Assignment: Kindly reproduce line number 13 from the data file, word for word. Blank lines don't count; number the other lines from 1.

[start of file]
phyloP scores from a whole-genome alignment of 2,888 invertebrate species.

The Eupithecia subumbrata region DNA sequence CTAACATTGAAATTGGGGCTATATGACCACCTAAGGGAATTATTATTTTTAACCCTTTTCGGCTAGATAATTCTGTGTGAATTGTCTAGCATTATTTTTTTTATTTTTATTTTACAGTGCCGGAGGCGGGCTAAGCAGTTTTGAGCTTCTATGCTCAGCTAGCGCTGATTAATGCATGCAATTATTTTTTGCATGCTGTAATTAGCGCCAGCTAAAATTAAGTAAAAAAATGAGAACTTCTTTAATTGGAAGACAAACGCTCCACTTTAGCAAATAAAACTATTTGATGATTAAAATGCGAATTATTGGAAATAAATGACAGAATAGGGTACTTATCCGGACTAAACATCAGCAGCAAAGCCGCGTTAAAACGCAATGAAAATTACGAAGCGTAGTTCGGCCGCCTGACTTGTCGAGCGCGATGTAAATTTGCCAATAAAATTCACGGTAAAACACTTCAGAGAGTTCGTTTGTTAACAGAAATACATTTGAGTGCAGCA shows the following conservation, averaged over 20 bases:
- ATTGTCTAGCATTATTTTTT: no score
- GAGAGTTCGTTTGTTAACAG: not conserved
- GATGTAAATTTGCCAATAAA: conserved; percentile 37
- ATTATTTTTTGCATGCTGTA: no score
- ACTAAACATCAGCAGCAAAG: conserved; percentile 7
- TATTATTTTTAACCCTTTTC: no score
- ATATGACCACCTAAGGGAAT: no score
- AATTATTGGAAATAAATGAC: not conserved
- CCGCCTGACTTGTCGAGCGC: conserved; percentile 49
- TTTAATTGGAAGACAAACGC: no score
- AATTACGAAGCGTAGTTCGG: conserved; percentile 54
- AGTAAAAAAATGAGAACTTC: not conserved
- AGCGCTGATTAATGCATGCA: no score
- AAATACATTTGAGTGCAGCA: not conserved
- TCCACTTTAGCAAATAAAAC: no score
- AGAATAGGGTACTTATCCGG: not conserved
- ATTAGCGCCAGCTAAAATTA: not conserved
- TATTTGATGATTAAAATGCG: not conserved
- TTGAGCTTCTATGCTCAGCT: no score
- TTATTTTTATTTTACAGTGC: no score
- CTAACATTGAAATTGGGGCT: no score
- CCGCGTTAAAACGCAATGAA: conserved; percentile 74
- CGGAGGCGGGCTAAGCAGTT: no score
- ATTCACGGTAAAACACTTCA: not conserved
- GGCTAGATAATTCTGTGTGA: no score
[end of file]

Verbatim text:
- AATTACGAAGCGTAGTTCGG: conserved; percentile 54